Monday, October 14, 2013

Financing is Key - and a Key is Your Business Plan

One of the most popular topics people ask me about when it comes to starting or expanding a business relates to gaining access to funding.

Every business requires some money in order to properly launch and develop, but many entrepreneurs seem to get frustrated and stall when they come against the first rejection of their funding request. But we need to get beyond that, and find out why the funding source came back with their negative response. Each interaction with them (or the next potential source) is an opportunity for you to learn more about their expectations and ability to assist you with your plans. Learn from each experience, rework your business plan and prepare to present your case. Remember – lenders are not investors in your venture, and venture capitalists are not looking for the same things as lenders. Tailor your proposal to meet the expectations of the reader.

I’ve mentioned in the past that I came across a fascinating article in the Ivey Business Journal a while ago. As I was preparing to facilitate a group of potential entrepreneurs through the steps involved in the business planning process, my eye was drawn to the catchy title: “That’ll Never Work: Six important lessons from successful entrepreneurs.”

The article was written by Dennis Fortnum, Canadian Managing Partner for KPMG Enterprise.  I contacted the good folks at KPMG Enterprise and asked for permission to use a few of these terrific stories in this BLOG. Thank you very much for that approval. Let me also recommend that readers seek out and acquire a copy of the book.  It brings together the success stories of 19 Canadian entrepreneurs and a few of them were highlighted in the article that I’ve mentioned.

FYI - A few additional details to assist those who are interested can be found at the end of this post.

This BLOG POST features one of several stories from the article and provides some valuable lessons that these entrepreneurs learned as they made their way towards success!

In this particular story, Dennis Fortnum illustrates how very important it is to be persistent. When it comes to attracting the capital you require for your venture,
your business plan is a great resource to help make your case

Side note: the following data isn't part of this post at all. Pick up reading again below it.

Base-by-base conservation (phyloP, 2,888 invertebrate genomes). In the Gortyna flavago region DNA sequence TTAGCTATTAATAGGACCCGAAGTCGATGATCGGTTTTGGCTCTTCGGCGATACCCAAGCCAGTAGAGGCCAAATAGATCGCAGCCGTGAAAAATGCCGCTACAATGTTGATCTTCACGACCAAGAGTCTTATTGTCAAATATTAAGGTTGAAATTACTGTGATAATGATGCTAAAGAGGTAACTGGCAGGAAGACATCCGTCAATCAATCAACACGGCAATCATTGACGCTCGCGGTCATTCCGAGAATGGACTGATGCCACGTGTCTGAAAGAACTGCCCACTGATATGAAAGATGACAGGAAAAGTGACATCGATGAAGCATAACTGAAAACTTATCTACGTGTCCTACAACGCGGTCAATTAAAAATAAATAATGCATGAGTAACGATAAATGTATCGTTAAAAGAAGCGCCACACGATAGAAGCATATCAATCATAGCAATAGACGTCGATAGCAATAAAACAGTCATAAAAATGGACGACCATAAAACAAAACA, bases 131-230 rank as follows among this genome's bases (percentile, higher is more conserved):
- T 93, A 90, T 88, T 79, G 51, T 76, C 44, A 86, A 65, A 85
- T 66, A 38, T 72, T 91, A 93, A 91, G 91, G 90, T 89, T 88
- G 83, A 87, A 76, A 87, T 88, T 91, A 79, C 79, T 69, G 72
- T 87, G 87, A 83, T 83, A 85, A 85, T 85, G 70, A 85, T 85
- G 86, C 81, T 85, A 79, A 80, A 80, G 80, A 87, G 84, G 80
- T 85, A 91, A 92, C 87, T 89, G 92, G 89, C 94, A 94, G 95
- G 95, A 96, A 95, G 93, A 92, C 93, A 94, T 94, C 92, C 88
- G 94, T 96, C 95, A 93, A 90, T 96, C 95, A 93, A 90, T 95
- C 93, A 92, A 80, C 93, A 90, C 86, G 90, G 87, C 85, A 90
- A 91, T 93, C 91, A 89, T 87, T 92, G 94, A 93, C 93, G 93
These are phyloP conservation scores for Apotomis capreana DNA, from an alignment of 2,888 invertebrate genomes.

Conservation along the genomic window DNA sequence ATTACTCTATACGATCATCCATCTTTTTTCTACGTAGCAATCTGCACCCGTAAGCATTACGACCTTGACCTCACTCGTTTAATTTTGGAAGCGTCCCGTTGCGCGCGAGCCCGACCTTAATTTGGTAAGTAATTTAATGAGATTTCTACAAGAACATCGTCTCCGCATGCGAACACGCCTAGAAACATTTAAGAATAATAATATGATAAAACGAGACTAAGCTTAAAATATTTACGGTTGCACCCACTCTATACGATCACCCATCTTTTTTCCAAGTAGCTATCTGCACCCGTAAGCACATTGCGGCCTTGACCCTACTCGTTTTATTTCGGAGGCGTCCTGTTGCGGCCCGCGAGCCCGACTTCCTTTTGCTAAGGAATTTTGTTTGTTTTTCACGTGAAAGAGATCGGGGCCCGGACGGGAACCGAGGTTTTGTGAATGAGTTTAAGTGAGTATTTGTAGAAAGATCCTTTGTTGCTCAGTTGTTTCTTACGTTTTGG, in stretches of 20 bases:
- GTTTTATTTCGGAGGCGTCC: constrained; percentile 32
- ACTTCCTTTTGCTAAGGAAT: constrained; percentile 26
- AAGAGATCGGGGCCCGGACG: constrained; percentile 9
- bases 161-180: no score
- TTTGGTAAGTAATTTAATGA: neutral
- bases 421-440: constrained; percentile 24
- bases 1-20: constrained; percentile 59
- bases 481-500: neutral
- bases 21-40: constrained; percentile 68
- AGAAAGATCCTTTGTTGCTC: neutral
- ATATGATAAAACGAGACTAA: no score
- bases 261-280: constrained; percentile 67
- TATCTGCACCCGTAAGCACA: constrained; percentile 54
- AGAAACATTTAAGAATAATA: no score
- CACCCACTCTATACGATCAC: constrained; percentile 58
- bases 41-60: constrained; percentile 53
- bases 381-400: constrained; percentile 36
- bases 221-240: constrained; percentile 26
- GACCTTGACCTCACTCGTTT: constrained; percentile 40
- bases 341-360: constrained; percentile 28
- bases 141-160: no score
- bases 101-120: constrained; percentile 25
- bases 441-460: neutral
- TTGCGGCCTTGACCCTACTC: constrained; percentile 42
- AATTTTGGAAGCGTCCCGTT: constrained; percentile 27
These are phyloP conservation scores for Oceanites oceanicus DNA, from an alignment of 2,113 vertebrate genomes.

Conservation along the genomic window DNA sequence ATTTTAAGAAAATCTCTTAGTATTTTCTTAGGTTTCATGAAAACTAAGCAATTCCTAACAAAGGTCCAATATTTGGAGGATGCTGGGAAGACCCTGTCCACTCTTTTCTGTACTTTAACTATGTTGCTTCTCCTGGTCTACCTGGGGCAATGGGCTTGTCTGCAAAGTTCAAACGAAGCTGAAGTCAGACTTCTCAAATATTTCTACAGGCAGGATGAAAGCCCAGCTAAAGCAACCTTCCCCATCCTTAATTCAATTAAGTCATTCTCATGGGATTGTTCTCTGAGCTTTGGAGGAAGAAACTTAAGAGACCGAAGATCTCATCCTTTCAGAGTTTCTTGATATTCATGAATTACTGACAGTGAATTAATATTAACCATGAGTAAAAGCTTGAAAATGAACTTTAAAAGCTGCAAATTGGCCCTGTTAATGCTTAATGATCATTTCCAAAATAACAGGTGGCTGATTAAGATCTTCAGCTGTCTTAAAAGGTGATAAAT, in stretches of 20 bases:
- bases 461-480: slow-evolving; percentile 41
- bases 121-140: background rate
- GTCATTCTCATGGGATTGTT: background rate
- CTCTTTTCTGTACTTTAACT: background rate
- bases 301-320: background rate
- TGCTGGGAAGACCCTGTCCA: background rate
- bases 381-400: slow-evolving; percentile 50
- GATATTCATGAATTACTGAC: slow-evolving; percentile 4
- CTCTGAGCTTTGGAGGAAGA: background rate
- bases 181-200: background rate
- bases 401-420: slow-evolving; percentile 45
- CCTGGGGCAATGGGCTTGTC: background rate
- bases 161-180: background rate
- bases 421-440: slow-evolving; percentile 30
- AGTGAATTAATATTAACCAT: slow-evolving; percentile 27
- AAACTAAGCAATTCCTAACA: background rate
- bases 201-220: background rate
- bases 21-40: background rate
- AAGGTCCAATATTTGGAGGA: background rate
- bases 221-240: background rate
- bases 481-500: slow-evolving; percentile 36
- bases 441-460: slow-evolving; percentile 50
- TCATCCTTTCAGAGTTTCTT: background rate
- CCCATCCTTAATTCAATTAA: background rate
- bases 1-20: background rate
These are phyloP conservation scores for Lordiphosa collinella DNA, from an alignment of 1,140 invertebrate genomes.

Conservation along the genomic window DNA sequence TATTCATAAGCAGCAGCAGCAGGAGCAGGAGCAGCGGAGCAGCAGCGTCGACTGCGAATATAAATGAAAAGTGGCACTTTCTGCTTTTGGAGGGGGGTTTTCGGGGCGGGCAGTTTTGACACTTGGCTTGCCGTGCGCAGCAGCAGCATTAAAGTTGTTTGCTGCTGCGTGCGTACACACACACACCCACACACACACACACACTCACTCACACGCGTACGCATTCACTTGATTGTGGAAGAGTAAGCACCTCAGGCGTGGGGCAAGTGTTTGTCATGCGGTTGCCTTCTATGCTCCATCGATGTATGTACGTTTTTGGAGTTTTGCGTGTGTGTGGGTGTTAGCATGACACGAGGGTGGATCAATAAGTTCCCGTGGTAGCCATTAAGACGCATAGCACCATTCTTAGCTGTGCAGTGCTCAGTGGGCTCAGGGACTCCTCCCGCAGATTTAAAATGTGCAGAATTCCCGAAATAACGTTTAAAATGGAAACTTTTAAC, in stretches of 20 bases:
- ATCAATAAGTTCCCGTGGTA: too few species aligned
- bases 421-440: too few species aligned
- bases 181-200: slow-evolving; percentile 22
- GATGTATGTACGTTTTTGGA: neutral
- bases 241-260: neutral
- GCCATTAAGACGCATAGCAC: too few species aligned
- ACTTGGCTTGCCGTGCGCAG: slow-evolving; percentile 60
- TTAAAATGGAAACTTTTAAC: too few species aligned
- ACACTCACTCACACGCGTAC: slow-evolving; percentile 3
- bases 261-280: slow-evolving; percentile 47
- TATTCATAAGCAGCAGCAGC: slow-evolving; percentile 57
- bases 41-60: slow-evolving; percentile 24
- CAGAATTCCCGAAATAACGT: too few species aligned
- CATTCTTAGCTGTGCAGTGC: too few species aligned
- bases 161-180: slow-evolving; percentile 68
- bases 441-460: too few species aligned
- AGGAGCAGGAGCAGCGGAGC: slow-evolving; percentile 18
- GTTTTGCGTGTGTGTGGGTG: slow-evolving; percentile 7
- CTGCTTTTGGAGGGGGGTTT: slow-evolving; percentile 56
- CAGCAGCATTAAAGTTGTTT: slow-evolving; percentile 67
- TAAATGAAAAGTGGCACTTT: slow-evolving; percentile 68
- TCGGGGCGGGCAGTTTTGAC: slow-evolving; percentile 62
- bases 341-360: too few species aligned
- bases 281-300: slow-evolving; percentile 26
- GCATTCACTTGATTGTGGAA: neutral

Financing is key

Stephen McIntosh, owner of Factory Optical/Optiks International/EyecandyOptiks, started his business in the summer of 1999 with, as he describes it, “considerable opportunity for failure.” He had a $30,000 debit balance at his bank and owed legal counsel $20,000 for having helped him complete his acquisition of some existing facilities and employees. He also owed his vendor $30,000 for the working capital left in the company and the assets he was buying.

But, during this incredibly challenging period, he managed to stick to his guns during a standoff with his new bank, making sure he negotiated the right deal.

“During the purchase I was trying to establish banking facilities in Regina by telephone from London [Ontario]. After securing the private equity funding necessary to fund the purchase of the company, we needed an operating facility to finance working capital. I was referred to a very young and inexperienced banker in Regina who pleaded our case to his adjudication group, but the result was an authorization of only half the monies I required, subject to the personal guarantees of my 17 equity investors.

This was a true deal breaker; it would have fundamentally undermined the spirit of equity investing. After all, I had gone out and pleaded, begged, and borrowed from friends and family, and it had taken 17 people to reach the $560,000 purchase price for the company, in consideration of which I provided them a 49 per cent collective interest.

As an alternative, this young banker allowed me to rewrite the credit application myself, and we were provided double the original funding requested with no personal guarantees to speak of. We were now capitalized to go forward.

McIntosh’s determination paid off and 12 years later his business has grown from one to 17 stores and from $500K to $20 million, with a plan to reach $30 million over the next couple of years.

McIntosh’s refusal to accept the bank’s initial offer and to return to secure the required financing allowed the company to execute on its business plan, ultimately becoming the successful business it is today.

In closing, let me encourage you to use your business plan as the central repository of the key information you will use in your financing proposals, strategic relationships with others, and in the ongoing management of your business.

Please feel free to add your comments and suggestions to help other in moving forward with their hopes, dreams and aspirations.

NOTES: (As mentioned earlier)

About KPMG Enterprise’s book, “That’ll Never Work” - readers will discover 19 outstanding stories from Canadian entrepreneurs. These are men and women who took their vague idea, turned it into a winning one and built a workable business structure around it. Perhaps most impressive is the fact that all 19 have also been able to do the near impossible: keep their business intact and thriving for years, or even decades.

The Article by Dennis Fortnum: The article was seen in The Ivey Business Journal and at the time, was found at: <>      
    Strategy | March / April 2012 <>

The book, “That’ll Never Work” and related information: At the time of preparing this post, there was a significant amount of information related to the book found at:

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